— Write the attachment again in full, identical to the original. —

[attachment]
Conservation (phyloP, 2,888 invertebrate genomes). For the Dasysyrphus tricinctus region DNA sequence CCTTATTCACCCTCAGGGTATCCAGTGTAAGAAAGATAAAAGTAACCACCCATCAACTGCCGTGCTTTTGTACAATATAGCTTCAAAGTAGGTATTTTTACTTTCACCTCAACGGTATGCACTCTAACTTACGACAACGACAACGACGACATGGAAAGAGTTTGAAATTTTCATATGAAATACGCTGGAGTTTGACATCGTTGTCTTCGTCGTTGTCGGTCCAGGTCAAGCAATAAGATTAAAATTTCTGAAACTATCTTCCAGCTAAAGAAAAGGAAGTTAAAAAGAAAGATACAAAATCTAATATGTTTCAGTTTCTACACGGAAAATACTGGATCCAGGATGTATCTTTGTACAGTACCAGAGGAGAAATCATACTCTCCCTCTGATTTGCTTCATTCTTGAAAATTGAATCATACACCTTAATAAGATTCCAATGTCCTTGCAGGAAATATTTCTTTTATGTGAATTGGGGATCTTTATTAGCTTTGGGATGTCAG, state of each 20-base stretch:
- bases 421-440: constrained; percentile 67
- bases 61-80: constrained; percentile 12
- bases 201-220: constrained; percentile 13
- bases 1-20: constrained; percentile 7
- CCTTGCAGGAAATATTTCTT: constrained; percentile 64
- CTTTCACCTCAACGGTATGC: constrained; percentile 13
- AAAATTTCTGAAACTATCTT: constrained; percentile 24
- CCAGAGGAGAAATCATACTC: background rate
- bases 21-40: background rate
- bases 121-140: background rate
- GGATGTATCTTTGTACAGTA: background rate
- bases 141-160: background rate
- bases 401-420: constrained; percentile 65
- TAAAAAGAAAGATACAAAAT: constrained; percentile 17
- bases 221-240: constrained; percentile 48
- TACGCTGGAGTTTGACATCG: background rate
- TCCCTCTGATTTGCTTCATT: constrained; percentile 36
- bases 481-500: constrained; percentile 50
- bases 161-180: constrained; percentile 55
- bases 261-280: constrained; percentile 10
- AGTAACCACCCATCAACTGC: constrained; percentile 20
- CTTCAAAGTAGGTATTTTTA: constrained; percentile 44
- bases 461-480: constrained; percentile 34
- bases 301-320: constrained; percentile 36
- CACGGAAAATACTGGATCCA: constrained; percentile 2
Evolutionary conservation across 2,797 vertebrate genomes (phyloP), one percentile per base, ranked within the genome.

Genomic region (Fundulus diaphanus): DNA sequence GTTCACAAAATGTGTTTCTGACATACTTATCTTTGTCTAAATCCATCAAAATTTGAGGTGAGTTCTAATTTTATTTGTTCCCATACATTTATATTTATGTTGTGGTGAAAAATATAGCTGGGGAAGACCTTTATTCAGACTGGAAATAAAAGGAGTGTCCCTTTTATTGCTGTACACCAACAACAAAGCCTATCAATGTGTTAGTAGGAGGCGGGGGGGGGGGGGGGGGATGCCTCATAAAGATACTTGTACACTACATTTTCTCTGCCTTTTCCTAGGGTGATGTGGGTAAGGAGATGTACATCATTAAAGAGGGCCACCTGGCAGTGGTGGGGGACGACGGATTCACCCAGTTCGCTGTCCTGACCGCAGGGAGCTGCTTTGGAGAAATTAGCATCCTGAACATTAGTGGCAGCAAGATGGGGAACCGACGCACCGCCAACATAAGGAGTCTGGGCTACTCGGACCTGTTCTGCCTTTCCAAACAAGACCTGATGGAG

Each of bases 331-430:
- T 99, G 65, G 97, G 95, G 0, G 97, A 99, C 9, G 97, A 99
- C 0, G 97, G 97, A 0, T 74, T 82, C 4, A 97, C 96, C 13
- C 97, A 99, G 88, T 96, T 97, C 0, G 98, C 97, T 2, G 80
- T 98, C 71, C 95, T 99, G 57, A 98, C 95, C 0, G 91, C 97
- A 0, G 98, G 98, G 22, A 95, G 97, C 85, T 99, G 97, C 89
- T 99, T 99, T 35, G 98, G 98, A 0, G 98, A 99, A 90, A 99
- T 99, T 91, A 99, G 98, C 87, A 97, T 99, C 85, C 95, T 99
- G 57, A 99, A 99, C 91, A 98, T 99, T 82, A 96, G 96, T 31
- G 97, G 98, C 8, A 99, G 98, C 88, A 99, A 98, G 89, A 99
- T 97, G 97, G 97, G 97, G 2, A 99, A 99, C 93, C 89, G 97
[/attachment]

Conservation (phyloP, 2,888 invertebrate genomes). For the Dasysyrphus tricinctus region DNA sequence CCTTATTCACCCTCAGGGTATCCAGTGTAAGAAAGATAAAAGTAACCACCCATCAACTGCCGTGCTTTTGTACAATATAGCTTCAAAGTAGGTATTTTTACTTTCACCTCAACGGTATGCACTCTAACTTACGACAACGACAACGACGACATGGAAAGAGTTTGAAATTTTCATATGAAATACGCTGGAGTTTGACATCGTTGTCTTCGTCGTTGTCGGTCCAGGTCAAGCAATAAGATTAAAATTTCTGAAACTATCTTCCAGCTAAAGAAAAGGAAGTTAAAAAGAAAGATACAAAATCTAATATGTTTCAGTTTCTACACGGAAAATACTGGATCCAGGATGTATCTTTGTACAGTACCAGAGGAGAAATCATACTCTCCCTCTGATTTGCTTCATTCTTGAAAATTGAATCATACACCTTAATAAGATTCCAATGTCCTTGCAGGAAATATTTCTTTTATGTGAATTGGGGATCTTTATTAGCTTTGGGATGTCAG, state of each 20-base stretch:
- bases 421-440: constrained; percentile 67
- bases 61-80: constrained; percentile 12
- bases 201-220: constrained; percentile 13
- bases 1-20: constrained; percentile 7
- CCTTGCAGGAAATATTTCTT: constrained; percentile 64
- CTTTCACCTCAACGGTATGC: constrained; percentile 13
- AAAATTTCTGAAACTATCTT: constrained; percentile 24
- CCAGAGGAGAAATCATACTC: background rate
- bases 21-40: background rate
- bases 121-140: background rate
- GGATGTATCTTTGTACAGTA: background rate
- bases 141-160: background rate
- bases 401-420: constrained; percentile 65
- TAAAAAGAAAGATACAAAAT: constrained; percentile 17
- bases 221-240: constrained; percentile 48
- TACGCTGGAGTTTGACATCG: background rate
- TCCCTCTGATTTGCTTCATT: constrained; percentile 36
- bases 481-500: constrained; percentile 50
- bases 161-180: constrained; percentile 55
- bases 261-280: constrained; percentile 10
- AGTAACCACCCATCAACTGC: constrained; percentile 20
- CTTCAAAGTAGGTATTTTTA: constrained; percentile 44
- bases 461-480: constrained; percentile 34
- bases 301-320: constrained; percentile 36
- CACGGAAAATACTGGATCCA: constrained; percentile 2
Evolutionary conservation across 2,797 vertebrate genomes (phyloP), one percentile per base, ranked within the genome.

Genomic region (Fundulus diaphanus): DNA sequence GTTCACAAAATGTGTTTCTGACATACTTATCTTTGTCTAAATCCATCAAAATTTGAGGTGAGTTCTAATTTTATTTGTTCCCATACATTTATATTTATGTTGTGGTGAAAAATATAGCTGGGGAAGACCTTTATTCAGACTGGAAATAAAAGGAGTGTCCCTTTTATTGCTGTACACCAACAACAAAGCCTATCAATGTGTTAGTAGGAGGCGGGGGGGGGGGGGGGGGATGCCTCATAAAGATACTTGTACACTACATTTTCTCTGCCTTTTCCTAGGGTGATGTGGGTAAGGAGATGTACATCATTAAAGAGGGCCACCTGGCAGTGGTGGGGGACGACGGATTCACCCAGTTCGCTGTCCTGACCGCAGGGAGCTGCTTTGGAGAAATTAGCATCCTGAACATTAGTGGCAGCAAGATGGGGAACCGACGCACCGCCAACATAAGGAGTCTGGGCTACTCGGACCTGTTCTGCCTTTCCAAACAAGACCTGATGGAG

Each of bases 331-430:
- T 99, G 65, G 97, G 95, G 0, G 97, A 99, C 9, G 97, A 99
- C 0, G 97, G 97, A 0, T 74, T 82, C 4, A 97, C 96, C 13
- C 97, A 99, G 88, T 96, T 97, C 0, G 98, C 97, T 2, G 80
- T 98, C 71, C 95, T 99, G 57, A 98, C 95, C 0, G 91, C 97
- A 0, G 98, G 98, G 22, A 95, G 97, C 85, T 99, G 97, C 89
- T 99, T 99, T 35, G 98, G 98, A 0, G 98, A 99, A 90, A 99
- T 99, T 91, A 99, G 98, C 87, A 97, T 99, C 85, C 95, T 99
- G 57, A 99, A 99, C 91, A 98, T 99, T 82, A 96, G 96, T 31
- G 97, G 98, C 8, A 99, G 98, C 88, A 99, A 98, G 89, A 99
- T 97, G 97, G 97, G 97, G 2, A 99, A 99, C 93, C 89, G 97